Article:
Quote Originally Posted by don d.
    This has always been a pet peeve of mine as well. The whole fork as component concept leaves me cold. It just has to much to do with handling and ride for me to consider it something other than an integrated part of the frame.

    But when you say that Reynolds measures parallel to the steerer tube, do you mean the center/axis of the steerer tube? If so, this would put the measurement to an imaginary line drawn from the ctr of the frt axle at what angle? 90 deg to the fork blade ctr? or 90 deg to the steerer axis? Just curious because I contacted Reynolds recently and asked them for the dimension from the fork crown race seat to the frt axle ctr in a straight line on their 50mm fork and they told me it was 372mm.

    Measurement is per the diagram shown below.

    For some good info regarding how fork length affects head angle, check out the following link. http://www.sheldonbrown.com/rinard/forklengths.htm

  16. #16
    Aluminium Crusader :-)
    Join Date
    Apr 2004
    Location
    Melbourne, Australia
    Posts
    9,872
    Mentioned
    1 Post(s)
    Tagged
    0 Thread(s)
    this is it!

    The old Kinesis fork is the third fork in a week. I've also tried the Profile-Design BSC and the locally made alu.

    Today I put in a heavier stem (12cm 3ttt) and bars (old ITM Pro 260) which I think has made more difference than anything.

  17. #17
    Fat Hack
    Guest
    Does the BSC fork have very little rake, or is it just a bad photo?

  18. #18
    Senior Member Nessism's Avatar
    Join Date
    Jun 2004
    Location
    Torrance, CA
    My Bikes
    Homebuilt steel
    Posts
    2,324
    Mentioned
    0 Post(s)
    Tagged
    0 Thread(s)
    Quote Originally Posted by Fat Hack
    Does the BSC fork have very little rake, or is it just a bad photo?

    Profile forks such as the BSC and BRC have 43 mm of rake, or offset if you prefer.

  19. #19
    don d.
    Guest
    Quote Originally Posted by Nessism
    Measurement is per the diagram shown below.

    For some good info regarding how fork length affects head angle, check out the following link. http://www.sheldonbrown.com/rinard/forklengths.htm
    Ok. Actually this measurement is a little unwieldy for the LBS or the home mechanic. You need to mount the fork in a fixture, ideally on an alignment table to be sure it's level, then locate a vertical line off the fork crown race seat and off the front axle using machinist squares, then measure that . This is good in the frame shop if you're prefitting unbrazed blades to a crown in a fixture and trimming at the top for correct length.

    I think Colnago's method is much more end user friendly, although it may not be the industry standard. But then, when did the industry do anything just because it made things more end user friendly?

    Thanks for the link.

  20. #20
    Sweetened with Splenda
    Join Date
    Sep 2003
    Location
    Brooklyn, Alabama
    My Bikes
    Too many 80s roadbikes!
    Posts
    2,335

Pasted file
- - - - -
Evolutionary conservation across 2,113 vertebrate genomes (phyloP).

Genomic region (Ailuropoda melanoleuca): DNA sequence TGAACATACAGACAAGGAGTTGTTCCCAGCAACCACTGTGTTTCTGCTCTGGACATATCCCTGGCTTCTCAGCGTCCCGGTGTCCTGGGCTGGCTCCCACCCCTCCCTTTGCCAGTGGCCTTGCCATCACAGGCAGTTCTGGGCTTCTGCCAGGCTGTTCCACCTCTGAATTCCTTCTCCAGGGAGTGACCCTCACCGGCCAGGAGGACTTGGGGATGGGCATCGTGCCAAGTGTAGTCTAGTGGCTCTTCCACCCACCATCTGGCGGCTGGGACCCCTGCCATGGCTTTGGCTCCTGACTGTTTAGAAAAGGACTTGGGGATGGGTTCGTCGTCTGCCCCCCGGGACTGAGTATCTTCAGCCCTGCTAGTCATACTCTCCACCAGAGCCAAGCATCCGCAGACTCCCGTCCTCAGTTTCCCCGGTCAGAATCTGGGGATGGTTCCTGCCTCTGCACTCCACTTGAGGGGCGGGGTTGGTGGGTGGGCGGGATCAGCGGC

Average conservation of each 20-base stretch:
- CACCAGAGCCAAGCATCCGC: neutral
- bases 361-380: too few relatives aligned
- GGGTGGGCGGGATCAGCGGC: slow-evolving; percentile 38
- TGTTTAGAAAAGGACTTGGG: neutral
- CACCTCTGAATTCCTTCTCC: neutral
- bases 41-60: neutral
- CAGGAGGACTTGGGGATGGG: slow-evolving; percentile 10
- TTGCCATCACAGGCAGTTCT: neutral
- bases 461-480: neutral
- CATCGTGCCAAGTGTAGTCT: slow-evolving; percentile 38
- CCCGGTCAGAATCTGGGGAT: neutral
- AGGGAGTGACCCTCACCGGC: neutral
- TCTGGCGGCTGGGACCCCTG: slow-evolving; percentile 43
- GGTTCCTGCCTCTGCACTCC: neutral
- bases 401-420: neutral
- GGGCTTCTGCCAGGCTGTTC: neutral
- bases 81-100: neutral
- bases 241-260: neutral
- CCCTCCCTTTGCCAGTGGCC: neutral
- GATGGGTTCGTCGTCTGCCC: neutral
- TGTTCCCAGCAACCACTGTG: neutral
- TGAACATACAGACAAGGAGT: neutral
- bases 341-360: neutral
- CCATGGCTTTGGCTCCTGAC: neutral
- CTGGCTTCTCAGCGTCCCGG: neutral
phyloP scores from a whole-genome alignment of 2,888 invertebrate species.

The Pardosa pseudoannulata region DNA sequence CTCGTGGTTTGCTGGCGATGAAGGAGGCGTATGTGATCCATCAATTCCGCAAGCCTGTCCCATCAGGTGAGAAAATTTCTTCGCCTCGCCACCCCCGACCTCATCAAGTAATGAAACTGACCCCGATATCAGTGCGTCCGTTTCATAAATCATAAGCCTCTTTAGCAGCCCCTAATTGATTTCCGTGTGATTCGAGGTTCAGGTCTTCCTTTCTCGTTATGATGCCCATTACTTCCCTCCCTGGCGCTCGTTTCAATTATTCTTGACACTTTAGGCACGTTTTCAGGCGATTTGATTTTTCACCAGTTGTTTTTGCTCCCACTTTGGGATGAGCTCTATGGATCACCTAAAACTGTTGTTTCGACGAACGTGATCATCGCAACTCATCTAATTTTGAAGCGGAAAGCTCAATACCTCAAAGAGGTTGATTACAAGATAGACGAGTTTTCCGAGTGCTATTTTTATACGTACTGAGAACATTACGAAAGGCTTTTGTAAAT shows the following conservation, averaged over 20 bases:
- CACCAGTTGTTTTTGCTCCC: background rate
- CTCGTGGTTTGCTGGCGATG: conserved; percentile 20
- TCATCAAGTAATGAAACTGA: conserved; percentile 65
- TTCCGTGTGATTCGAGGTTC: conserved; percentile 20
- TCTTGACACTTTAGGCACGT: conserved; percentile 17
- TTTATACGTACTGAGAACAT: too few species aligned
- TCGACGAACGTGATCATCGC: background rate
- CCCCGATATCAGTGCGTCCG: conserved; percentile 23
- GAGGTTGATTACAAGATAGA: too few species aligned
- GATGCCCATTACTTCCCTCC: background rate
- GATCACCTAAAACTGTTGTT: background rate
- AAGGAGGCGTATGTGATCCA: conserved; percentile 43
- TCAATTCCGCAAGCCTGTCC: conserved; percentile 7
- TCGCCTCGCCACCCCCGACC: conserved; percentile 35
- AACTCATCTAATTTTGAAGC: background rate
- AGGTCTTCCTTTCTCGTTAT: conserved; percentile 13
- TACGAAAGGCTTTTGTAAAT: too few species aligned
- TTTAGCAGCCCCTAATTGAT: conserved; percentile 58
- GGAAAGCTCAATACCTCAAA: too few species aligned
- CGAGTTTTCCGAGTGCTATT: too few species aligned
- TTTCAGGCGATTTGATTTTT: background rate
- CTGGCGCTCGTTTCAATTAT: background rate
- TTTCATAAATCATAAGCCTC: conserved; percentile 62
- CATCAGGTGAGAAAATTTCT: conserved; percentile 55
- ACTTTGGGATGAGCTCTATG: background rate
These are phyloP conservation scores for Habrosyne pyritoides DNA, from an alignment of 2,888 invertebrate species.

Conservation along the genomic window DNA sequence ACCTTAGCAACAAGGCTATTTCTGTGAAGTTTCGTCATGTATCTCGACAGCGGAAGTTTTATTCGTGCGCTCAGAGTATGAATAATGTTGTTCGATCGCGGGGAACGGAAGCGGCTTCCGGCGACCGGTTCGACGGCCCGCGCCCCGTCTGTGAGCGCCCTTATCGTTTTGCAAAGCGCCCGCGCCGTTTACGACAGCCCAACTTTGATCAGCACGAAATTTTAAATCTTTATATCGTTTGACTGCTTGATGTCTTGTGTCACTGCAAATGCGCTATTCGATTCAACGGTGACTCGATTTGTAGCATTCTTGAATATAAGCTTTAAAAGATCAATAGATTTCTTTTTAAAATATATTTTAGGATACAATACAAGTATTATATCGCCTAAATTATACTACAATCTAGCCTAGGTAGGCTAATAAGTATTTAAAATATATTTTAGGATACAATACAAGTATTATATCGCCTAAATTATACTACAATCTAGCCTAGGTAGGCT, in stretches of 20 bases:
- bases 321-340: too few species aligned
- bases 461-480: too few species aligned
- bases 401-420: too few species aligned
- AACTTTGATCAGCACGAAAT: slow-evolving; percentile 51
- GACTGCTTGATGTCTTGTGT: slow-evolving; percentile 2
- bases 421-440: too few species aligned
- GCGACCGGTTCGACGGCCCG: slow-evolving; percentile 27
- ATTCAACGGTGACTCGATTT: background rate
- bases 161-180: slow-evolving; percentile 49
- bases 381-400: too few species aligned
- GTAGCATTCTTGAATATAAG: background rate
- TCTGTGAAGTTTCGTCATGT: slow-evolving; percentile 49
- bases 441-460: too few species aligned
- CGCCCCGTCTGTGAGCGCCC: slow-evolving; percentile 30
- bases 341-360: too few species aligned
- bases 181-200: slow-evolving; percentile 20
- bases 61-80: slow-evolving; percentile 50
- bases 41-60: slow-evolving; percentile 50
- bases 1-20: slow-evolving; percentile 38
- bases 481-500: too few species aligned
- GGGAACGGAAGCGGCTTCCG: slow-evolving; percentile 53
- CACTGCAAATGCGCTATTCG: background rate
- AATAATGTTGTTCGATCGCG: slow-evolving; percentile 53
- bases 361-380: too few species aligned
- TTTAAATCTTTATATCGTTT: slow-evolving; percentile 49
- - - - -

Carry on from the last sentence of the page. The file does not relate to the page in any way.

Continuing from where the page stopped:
Mentioned
    0 Post(s)
    Tagged
    0 Thread(s)
    Quote Originally Posted by don d.
    To obtain what is called "neutral" steering, ...(snip)...yourself.
    Great explanation, Don D - thanks!

  21. #21
    Fat Hack
    Guest
    Quote Originally Posted by Nessism
    Profile forks such as the BSC and BRC have 43 mm of rake, or offset if you prefer.
    It's disappointing that the Profile-Design web-site does have rakes (well, I couldn't find them).
    In my opinion, a lot of these companies don't appreciate what total "gear geeks" we are. I cannot get enough information on something I wanna buy.

    Infact, I think most companies are of the opinion that we're more impressed with 'dazzle and bull' than cold hard facts; you've just gotta check the Scapin site (http://www.scapin.com). All those jazzy pictures take ages to load....blah blah........what was I talking about? Oh yeah, light steering. Hmmm.

  22. #22
    Senior Member late's Avatar
    Join Date
    Oct 2002
    Location
    Southern Maine
    Posts
    8,248
    Mentioned
    18 Post(s)
    Tagged
    0 Thread(s)
    Get a larger tire with a round profile.

  23. #23
    Aluminium Crusader :-)
    Join Date
    Apr 2004
    Location
    Melbourne, Australia
    Posts
    9,872
    Mentioned
    1 Post(s)
    Tagged
    0 Thread(s)
    I just want my thread back up the top of the list

  24. #24
    Senior Member meatwad's Avatar
    Join Date
    Nov 2003
    Posts
    216
    Mentioned
    0 Post(s)
    Tagged
    0 Thread(s)
    Quote Originally Posted by 531Aussie
    Will a longer raked fork make a big difference?

    How long do rakes get (or "trail", or whatever it's called)?

    It's your bars. Youve got them at a bizzare angle.

  25. #25
    Aluminium Crusader :-)
    Join Date
    Apr 2004
    Location
    Melbourne, Australia
    Posts
    9,872
    Mentioned
    1 Post(s)
    Tagged
    0 Thread(s)
    Quote Originally Posted by meatwad
    It's your bars. Youve got them at a bizzare angle.
    It's not a good photo, and the wheel is slightly turned; the bottoms of the drops are 'dead' parallel with the top tube
    Last edited by 531Aussie; 07-16-04 at 01:36 AM.

Page 1 of 2 12 LastLast

Posting Permissions

  • You may not post new threads
  • You may not post replies
  • You may not post attachments
  • You may not edit your posts
  •